Within game environments themselves, what may superficially like public, community space – for example a persistent world within a massively mulitiplayer online game such as the World of Warcraft, or even a fairly open virtual community like Second Life – is not at all genuine public space. It’s privately owned and policed by corporations. Within games, the actions of players are naturally constrained within hard-coded rules. And the rulers of these communities may often be benign dictators, but they are dictators nevertheless.

As citizens of online gaming environments our right to freedom of expression is token at best. While protests and demonstrations are held from time to time to send a message to the powers that be, but you could say the same of countries run by military dictatorships, such as Burma.

One great example of game space disruption was actually based on the use of in-game graffiti. In 2002, a group of artists initiated an artistic and political game intervention they called Velvet Strike. They provided people with anti-militarist graffiti designs and encouraging them to invade Counter-Strike game servers simply to spray these designs around the environment during gameplay. While this was mildly disruptive to the games themselves, it didn't break the rules, so the artists couldn’t be banned from the game servers.


But graffiti in real world space pretty much always breaks the rules. Out there on real walls it's still a very much an illegal, powerful act. May it continue to be so. May graffiti forever challenge corporate property, not become corporate property.



* "oh to sleep, perchance to dream!"

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2 Comments:

At 2:48 am, Anonymous Fi_B said...

I had a great conversation with a cop on Sat arvo about graffiti. He had just been out on a search warrant at some posh house in Twickenham for graffiti items. The kids he busted had been left alone by their wealthy parents who were travelling around the world, blissfully unaware of their little angels actions. The girl apparently didn't want the cops to go into her bedroom because the floor was covered with her crusty undies along with other charming paraphenalia...And in the games world...will someone ever stencil the white-washed wall of your rented Victorian house with Johnny Cash, just two weeks before he dies...It happened to my housemate who was doing a documentary on graffiti and street art at the time, immersing himself in the culture which was the subject of his film...so much so that he had his girlfriend, who was an interior designer and working in a tile shop, using her tiling knives to cut out stencils for him in the middle of the night...How does the games world, owned by corporations, put their own stamp on this? And will they ever get people riding the top decks of London buses just to admire the art, as is the case with Banksy's works around East London????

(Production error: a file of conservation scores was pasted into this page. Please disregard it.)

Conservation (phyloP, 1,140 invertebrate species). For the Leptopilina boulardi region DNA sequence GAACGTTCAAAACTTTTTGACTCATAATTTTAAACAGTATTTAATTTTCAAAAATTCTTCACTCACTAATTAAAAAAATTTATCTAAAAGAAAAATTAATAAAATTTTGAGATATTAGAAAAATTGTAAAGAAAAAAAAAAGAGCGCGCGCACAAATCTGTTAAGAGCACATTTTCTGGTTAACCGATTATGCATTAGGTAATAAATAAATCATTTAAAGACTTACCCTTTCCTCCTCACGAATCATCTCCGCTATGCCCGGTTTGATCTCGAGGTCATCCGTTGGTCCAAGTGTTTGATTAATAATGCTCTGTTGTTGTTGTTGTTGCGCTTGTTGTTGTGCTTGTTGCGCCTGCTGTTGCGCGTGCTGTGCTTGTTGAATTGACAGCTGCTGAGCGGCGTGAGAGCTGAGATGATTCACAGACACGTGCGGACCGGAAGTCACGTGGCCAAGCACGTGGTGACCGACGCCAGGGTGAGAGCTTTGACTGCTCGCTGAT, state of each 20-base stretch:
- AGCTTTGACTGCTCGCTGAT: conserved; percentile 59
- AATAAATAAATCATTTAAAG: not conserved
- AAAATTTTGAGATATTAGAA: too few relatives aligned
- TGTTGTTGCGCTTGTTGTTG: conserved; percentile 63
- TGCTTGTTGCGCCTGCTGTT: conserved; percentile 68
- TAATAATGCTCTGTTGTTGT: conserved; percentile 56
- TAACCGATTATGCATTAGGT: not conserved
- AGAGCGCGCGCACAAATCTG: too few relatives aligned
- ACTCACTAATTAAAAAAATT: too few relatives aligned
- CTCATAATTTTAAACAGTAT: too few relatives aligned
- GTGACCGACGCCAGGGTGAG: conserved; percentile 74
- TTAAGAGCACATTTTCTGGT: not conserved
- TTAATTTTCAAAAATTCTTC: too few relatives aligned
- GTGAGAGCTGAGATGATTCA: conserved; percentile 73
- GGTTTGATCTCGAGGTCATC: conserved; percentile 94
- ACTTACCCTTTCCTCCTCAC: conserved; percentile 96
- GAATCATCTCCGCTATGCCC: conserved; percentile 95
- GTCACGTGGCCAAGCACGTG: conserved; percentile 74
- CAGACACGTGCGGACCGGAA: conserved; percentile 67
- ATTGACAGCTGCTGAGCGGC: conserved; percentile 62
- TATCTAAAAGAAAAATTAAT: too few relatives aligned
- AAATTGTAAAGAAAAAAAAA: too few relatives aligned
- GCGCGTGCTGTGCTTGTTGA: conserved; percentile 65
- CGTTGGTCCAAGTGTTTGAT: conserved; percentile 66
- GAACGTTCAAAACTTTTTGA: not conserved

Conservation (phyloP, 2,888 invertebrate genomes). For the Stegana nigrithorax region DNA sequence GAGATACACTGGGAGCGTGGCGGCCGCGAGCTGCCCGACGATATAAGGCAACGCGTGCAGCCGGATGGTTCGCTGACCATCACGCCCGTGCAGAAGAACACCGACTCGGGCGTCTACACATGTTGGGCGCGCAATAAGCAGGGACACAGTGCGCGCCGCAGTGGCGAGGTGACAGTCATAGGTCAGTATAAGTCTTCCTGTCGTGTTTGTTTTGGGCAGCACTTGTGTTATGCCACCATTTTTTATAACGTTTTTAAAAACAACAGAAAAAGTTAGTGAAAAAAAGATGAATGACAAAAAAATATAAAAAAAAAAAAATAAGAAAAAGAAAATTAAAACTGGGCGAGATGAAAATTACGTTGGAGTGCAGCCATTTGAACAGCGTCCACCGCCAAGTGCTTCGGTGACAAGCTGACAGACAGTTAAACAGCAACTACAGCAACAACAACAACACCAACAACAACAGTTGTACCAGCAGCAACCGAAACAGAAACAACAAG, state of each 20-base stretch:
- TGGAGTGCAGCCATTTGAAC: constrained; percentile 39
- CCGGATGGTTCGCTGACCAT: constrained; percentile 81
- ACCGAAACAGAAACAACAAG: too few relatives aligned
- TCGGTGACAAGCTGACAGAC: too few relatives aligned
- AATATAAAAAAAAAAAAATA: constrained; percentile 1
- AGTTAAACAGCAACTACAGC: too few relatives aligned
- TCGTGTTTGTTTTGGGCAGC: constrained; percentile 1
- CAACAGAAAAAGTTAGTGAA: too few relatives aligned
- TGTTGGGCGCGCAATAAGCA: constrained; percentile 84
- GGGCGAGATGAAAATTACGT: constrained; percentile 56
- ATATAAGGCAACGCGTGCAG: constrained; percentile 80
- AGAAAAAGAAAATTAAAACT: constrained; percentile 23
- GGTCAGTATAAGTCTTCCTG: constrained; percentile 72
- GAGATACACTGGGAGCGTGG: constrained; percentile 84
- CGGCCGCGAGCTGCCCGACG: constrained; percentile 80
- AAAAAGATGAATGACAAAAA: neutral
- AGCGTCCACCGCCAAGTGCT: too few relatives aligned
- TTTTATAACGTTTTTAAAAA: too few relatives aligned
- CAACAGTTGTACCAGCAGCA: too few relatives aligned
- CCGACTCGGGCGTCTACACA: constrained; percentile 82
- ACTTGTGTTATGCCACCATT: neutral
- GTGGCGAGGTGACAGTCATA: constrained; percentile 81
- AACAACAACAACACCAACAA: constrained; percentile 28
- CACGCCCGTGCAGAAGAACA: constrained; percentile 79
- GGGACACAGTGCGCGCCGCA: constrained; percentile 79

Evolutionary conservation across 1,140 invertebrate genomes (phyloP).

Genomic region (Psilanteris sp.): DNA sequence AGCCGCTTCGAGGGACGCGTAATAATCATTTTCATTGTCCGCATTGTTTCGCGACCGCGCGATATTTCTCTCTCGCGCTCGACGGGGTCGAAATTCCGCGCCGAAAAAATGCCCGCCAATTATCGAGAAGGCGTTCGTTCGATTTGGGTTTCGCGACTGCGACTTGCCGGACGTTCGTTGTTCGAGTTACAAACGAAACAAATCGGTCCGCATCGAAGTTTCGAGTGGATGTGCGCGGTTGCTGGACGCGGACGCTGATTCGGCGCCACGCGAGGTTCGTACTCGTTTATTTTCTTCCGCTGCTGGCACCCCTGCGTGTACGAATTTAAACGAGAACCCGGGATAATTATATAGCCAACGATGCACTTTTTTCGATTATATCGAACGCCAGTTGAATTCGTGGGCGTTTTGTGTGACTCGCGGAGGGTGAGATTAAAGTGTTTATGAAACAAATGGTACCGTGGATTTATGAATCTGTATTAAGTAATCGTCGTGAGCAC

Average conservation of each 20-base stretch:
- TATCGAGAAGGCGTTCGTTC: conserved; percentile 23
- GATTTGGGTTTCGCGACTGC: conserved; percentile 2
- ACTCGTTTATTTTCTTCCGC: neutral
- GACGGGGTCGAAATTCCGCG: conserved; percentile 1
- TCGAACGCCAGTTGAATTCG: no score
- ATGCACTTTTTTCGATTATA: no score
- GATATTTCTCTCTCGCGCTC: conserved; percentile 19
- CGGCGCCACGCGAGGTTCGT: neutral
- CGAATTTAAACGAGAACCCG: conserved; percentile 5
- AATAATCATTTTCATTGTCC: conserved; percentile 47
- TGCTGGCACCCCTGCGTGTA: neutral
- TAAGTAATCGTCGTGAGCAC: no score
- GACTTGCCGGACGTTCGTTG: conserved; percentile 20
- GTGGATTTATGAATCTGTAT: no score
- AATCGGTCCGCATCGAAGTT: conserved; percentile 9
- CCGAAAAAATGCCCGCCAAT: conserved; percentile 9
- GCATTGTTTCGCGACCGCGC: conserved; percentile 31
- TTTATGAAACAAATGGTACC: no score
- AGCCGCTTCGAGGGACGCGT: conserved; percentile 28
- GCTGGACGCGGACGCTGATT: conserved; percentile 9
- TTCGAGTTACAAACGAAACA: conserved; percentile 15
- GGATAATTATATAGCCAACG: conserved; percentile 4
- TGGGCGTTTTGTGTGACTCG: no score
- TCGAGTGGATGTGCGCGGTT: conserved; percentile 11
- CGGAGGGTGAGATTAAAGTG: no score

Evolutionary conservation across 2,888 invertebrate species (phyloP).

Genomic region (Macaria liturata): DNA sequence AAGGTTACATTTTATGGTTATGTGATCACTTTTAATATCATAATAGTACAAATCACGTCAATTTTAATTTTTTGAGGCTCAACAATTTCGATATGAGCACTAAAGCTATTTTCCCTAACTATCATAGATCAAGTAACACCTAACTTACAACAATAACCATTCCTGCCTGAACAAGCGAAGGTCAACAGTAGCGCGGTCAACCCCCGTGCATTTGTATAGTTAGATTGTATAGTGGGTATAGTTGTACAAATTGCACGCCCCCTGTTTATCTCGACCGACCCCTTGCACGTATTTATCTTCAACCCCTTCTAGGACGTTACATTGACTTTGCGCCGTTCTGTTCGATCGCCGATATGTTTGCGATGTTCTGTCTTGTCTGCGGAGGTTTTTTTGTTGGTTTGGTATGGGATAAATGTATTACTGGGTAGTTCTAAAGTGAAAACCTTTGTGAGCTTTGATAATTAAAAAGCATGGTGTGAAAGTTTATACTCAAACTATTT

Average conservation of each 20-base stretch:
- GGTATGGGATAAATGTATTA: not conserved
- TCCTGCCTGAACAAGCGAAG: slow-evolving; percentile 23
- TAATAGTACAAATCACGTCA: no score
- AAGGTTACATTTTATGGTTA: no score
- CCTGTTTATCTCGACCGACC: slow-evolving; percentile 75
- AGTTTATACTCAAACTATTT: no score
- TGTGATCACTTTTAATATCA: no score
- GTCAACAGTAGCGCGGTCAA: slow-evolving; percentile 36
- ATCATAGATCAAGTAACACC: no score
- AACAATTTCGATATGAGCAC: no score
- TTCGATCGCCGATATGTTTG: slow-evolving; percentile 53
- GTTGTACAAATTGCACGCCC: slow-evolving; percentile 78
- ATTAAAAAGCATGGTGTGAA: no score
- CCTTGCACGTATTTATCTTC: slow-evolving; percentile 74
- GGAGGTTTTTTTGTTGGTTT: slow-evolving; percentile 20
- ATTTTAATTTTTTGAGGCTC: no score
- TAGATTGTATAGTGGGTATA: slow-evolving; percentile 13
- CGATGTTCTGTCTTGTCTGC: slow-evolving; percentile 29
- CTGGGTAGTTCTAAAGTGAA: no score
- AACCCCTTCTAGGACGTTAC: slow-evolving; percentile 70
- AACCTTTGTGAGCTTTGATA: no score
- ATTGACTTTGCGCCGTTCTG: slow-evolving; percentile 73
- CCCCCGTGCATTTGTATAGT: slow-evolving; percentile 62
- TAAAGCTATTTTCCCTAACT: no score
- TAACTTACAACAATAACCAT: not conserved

At 2:59 am, Anonymous Fi_B said...

Furthermore, graffiti in games will never catch the imperfections; the running paint from the spray cans, the lame tags, the unskilled hand hastily spraying at an impossible angle before being caught by the cops or hit by a train..as you say, graffiti in games is a 'style'. A decoration, and it might as well be flowers drawn in pastels